Redux Review 0005: Bell’s Hopslam (Celebrating #IPADay)

Six months ago, I reviewed Bell’s Hopslam, the Kalamazoo, Michigan palate destroying limited release Imperial IPA. It proved to be a perfect beer, scoring 100 points on my rating scale, and it quickly became a beer I wanted to buy by the case.

One small problem with that: this stuff is so limited, most stores will only sell you one six-pack. Some stores only allow you to purchase one twelve-ounce bottle. The demand for this beer is insane, and rightfully so; while the ingredients are a secret, Bell’s puts the best quality in this brew, and take extra steps to make sure IPA lovers get this one as fresh as possible.

My first review of Hopslam looked like this:

Appearance: 15 of 15 points
Aroma: 15 of 15 points
Flavor and Palate: 35 of 35 points
Drinkability/Overall Experience: 35 of 35 points

Final Score: 100 points, or classic on my rating scale.

And here we are today, on #IPADay, drinking a Hopslam. That whole freshness bit? What gives?

I stashed one of these beers away in the dark depths of my refrigerator six months ago just for this day — just to see how Hopslam ages. The fact that six months of age falls on #IPADay is just a happy coincidence, and all the more reason for me to bust the cap on my last bottle of Hopslam for 2012!

Before the redux review, a note about #IPADay — I’ve noticed some detractors regarding the day, and they make some valid points. They say we should have a Craft Beer Day instead; that #IPADay isn’t welcoming to new craft beer drinkers because the style can be challenging to just jump into headfirst. While I see the logic behind that… IT’S JUST A DAY. I like that we have #IPADay, and I think we need more days like it. Speaking as someone who doesn’t really care for “normal” holidays… these types of celebrations call for the unleashing of beers like Hopslam, or beers you’ve been sitting on for a while just looking for an occasion to open them.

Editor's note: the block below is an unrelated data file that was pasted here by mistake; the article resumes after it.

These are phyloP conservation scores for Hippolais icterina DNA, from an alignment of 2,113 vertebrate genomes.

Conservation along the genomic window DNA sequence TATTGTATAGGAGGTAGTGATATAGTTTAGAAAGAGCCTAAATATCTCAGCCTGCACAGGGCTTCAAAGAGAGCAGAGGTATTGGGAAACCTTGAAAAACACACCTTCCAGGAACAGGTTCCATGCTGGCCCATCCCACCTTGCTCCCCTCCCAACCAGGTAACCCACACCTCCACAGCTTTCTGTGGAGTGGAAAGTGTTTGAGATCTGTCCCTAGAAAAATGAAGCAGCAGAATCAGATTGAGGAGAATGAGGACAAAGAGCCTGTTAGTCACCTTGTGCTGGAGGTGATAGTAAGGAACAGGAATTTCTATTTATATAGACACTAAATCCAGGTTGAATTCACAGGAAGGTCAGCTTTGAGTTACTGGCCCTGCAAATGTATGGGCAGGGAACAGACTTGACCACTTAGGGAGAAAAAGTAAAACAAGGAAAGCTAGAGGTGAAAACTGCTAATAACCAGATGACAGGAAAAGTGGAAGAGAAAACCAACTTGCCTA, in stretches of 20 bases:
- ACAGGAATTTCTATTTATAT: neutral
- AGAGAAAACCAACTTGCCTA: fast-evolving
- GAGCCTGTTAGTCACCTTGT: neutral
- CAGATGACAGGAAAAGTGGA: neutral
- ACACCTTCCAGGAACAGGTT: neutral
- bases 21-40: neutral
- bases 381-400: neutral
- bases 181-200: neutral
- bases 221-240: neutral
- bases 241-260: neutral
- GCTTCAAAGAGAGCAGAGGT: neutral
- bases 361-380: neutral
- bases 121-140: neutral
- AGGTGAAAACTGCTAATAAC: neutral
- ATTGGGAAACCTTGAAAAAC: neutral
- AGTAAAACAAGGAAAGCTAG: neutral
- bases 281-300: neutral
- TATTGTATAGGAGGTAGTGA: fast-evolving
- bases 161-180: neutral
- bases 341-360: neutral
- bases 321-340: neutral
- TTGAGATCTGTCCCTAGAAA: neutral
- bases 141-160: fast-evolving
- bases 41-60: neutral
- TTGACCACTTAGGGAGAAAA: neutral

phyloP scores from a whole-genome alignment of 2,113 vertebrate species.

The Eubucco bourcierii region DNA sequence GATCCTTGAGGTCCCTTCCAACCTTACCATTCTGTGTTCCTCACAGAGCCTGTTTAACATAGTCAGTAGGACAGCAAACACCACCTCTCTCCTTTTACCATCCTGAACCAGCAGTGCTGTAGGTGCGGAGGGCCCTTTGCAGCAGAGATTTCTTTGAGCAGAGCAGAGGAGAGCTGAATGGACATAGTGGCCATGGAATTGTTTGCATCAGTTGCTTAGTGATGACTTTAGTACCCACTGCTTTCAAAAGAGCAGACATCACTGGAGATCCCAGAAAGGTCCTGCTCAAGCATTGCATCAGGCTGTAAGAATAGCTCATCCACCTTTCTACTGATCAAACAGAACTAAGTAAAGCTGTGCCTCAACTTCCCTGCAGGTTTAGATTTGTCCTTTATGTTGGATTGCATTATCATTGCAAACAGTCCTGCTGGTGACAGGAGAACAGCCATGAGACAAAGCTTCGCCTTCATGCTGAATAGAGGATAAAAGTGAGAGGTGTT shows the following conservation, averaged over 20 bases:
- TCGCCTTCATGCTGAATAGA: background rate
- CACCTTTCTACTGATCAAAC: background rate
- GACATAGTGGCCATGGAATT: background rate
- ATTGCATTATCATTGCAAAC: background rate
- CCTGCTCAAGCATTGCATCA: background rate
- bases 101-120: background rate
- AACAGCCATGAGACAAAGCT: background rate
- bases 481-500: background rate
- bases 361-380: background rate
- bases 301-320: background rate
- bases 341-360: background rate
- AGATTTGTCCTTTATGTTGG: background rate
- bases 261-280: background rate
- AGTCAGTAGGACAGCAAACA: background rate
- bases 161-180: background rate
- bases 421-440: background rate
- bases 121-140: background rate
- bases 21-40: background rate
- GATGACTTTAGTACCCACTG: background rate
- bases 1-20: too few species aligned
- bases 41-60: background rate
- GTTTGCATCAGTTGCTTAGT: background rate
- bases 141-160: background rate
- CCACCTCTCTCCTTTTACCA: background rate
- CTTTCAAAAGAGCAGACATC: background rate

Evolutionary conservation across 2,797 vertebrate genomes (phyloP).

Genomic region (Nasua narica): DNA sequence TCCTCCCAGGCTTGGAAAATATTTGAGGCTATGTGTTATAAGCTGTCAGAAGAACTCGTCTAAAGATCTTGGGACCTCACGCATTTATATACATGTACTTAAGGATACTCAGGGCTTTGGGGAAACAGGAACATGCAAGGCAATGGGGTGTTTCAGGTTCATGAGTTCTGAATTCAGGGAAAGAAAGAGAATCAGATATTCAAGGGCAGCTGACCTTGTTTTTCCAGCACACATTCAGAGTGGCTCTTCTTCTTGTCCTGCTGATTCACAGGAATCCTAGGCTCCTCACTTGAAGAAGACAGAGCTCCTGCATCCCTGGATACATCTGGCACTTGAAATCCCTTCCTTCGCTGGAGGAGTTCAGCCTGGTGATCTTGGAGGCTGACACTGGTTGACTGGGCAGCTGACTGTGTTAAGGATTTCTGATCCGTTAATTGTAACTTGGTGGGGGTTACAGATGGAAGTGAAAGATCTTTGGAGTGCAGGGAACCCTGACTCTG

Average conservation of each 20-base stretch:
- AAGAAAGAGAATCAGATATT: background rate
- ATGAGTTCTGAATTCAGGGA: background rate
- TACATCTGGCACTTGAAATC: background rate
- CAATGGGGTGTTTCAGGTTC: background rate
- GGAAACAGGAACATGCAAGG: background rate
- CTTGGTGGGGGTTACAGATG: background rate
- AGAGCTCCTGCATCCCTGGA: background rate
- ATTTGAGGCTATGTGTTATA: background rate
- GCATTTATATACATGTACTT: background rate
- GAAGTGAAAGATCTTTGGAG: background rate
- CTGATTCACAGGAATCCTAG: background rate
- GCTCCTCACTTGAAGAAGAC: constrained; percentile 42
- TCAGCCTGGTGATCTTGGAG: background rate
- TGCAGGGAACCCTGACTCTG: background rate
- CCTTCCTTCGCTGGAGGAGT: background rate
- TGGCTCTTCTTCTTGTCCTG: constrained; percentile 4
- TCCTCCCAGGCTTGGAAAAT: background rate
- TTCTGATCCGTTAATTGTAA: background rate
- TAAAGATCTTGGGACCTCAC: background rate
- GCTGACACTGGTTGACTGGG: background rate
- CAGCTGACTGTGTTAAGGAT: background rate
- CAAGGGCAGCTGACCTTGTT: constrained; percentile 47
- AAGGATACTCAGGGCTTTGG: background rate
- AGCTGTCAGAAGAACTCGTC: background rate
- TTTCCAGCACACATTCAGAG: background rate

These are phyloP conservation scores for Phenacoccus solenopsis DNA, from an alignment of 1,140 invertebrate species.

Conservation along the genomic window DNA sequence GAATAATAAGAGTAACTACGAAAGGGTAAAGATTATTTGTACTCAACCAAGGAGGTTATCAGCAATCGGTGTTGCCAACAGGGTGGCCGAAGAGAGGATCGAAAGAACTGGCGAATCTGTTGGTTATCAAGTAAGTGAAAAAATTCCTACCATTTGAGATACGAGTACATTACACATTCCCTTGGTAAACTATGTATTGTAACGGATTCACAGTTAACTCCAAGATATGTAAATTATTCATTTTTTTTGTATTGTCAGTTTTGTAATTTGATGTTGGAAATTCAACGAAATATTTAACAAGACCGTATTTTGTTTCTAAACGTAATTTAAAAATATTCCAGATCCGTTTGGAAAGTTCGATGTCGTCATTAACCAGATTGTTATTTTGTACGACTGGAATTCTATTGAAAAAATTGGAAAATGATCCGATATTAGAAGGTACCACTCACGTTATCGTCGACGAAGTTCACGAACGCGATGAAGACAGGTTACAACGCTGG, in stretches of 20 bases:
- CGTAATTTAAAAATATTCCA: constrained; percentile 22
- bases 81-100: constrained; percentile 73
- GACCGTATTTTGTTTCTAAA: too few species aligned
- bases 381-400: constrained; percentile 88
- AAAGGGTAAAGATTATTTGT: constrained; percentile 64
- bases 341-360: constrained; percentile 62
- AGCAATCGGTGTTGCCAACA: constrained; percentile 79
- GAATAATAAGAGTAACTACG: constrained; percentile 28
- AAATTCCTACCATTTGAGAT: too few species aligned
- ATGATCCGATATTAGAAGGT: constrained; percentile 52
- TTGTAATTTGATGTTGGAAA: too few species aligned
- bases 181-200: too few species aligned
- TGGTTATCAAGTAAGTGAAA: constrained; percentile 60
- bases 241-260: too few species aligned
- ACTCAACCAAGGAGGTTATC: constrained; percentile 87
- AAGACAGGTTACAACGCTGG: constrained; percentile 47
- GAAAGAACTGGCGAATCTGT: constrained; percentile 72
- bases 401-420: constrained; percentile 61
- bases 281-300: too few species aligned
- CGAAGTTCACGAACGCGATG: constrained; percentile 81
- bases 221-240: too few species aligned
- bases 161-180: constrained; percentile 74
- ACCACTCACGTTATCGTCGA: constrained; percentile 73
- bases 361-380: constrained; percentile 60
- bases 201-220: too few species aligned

So let’s open this one. Happy #IPADay!

Pouring produced classic Hopslam: an average size head, lasting and creamy. The beer was vibrant golden with carbonation bubbles zooming to the top, and the body was cloudy with a light amount of fine sediment. The lacing was of high quality, thick and creamy, and was almost reminiscent of whipped cream.

But here’s where things started to go off, in a faded sort of way: the aroma was definitely not what it once was. Yes, the hops are still up front, but the once dominant note of tropical fruit has now given way to a strong grassy smell that is matched with some orange peel. There’s hints of the tropical fruit; pineapple and mango were present, but not in a big way. There is a touch of grapefruit, and the malts are more sniffable, presenting sweet caramel and bread.

On the taste, there’s grassy hops followed by a slight note of pineapple and orange. There was a big malt hit in the middle of the sip, sweet caramel and an almost roasted flavor that leads to a bittersweet finish which starts off very sweet, and transitions to quite a bitter bite, but it never turns medicinal or overwhelming. At 10% ABV (alcohol by volume), this one hits you with the booze in the nose, and by the end of the drink, you’re feeling it in your throat and stomach.

In short, this bottle of Hopslam, put in the vessel on 2/2/12, is not as good of a beer on 8/2/12, after six months spent in the refrigerator. The hops, while not disappearing completely, have faded in such a way that if you’ve had this beer fresh, you might not like the results. That being said, this is still a good beer, and some people might actually like the age on a big ABV Imperial IPA — but I happen to enjoy this one much more fresh.

This was an interesting #IPADay experiment, and it leads me to this proclamation: ATTENTION BELL’S BREWERY: Make Hopslam year-round, so we can enjoy it fresh all the time!

Shelf life on Hopslam? I’m thinking you need to enjoy it within at least three months of the date on the bottle.

In redux:

Appearance: 15 of 15 points
Aroma: 12 of 15 points
Flavor and Palate: 30 of 35 points
Drinkability/Overall Experience: 30 of 35 points

Bell’s Hopslam, redux score of 87 points. Price: $19.99 US for a six pack.


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